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From Professor Dinner: "From the passage of the Civil Rights Act of 1964 to that of the Family and Medical Leave Act of 1993, feminists fought to make law and policy more responsive to the needs of working mothers. They pursued two broad goals: the creation and enforcement of sex discrimination law and a more robust welfare state. Both were essential to liberate women and men from constraining gender roles as well as to sustain the daily labor of caring for families. Yet feminists made greater strides toward institutionalizing antidiscrimination norms than they did toward a stronger welfare state. Business opposition, the rise of the New Right, judicial conservativism, and class divisions within the women’s movement all shut down feminist advocacy for more protective labor legislation, new forms of social insurance, and entitlements for working parents. In a neoliberal era, sex equality came to mean individual rights to nondiscrimination rather than a welfare state that supports caregiving.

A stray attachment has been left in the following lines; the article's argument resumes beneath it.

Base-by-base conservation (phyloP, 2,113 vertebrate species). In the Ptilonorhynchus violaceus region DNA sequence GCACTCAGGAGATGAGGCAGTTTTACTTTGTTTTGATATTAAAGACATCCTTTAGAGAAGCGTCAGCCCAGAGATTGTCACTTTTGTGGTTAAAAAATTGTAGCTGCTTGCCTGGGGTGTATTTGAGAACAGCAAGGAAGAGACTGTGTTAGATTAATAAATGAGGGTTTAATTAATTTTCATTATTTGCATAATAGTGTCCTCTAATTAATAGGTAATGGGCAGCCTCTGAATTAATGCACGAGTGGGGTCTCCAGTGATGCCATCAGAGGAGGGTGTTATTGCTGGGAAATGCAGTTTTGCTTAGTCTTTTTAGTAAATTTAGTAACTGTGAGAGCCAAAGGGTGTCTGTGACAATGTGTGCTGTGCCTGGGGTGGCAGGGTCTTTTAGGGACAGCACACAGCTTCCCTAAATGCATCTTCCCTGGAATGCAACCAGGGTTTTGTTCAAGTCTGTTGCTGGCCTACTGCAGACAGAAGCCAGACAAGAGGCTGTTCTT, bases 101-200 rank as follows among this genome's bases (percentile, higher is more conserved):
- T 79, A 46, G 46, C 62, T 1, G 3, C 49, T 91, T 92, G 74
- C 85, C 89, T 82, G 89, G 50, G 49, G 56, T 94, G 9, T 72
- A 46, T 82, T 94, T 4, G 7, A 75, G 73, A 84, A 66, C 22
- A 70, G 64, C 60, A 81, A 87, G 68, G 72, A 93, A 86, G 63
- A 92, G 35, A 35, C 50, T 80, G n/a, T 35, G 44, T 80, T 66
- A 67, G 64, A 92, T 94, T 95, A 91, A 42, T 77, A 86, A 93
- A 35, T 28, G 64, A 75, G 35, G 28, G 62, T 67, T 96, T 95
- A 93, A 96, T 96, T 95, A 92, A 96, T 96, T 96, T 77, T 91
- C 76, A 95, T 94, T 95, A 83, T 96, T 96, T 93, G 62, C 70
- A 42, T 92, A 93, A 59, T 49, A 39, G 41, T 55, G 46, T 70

I plan to workshop the draft introduction and conclusion to my book, forthcoming with Cambridge University Press. I am still working on how best to frame and wrap-up the book, so I look forward to your feedback!"
Deborah Dinner is a legal and intellectual historian of work, gender, capitalism, and the welfare state in the twentieth-century United States. Her scholarship analyzes the interaction between social movements, legal and economic thought, political culture, and legal change. She is the author of The Sex Equality Dilemma: Work, Family, and Legal Change in Neoliberal (forthcoming 2021). She has published numerous articles exploring feminist legal activism, masculinity and divorce law, and the relationship between antidiscrimination law and protective labor standards. Her teaching interests include employment discrimination, employment law, family law, legal history, and property. She received her J.D. and Ph.D. in History from Yale University and clerked for Judge Karen Nelson Moore of the U.S. Court of Appeals for the Sixth Circuit. At LAPA, she will work on her current book project, A Nation at Risk: Private Insurance and the Law in Modern America. This project examines how ideas about gender, race, and ethnicity shaped insurance practices, the tension between antidiscrimination principles and actuarial logic, and the role of private insurance in social welfare provisioning.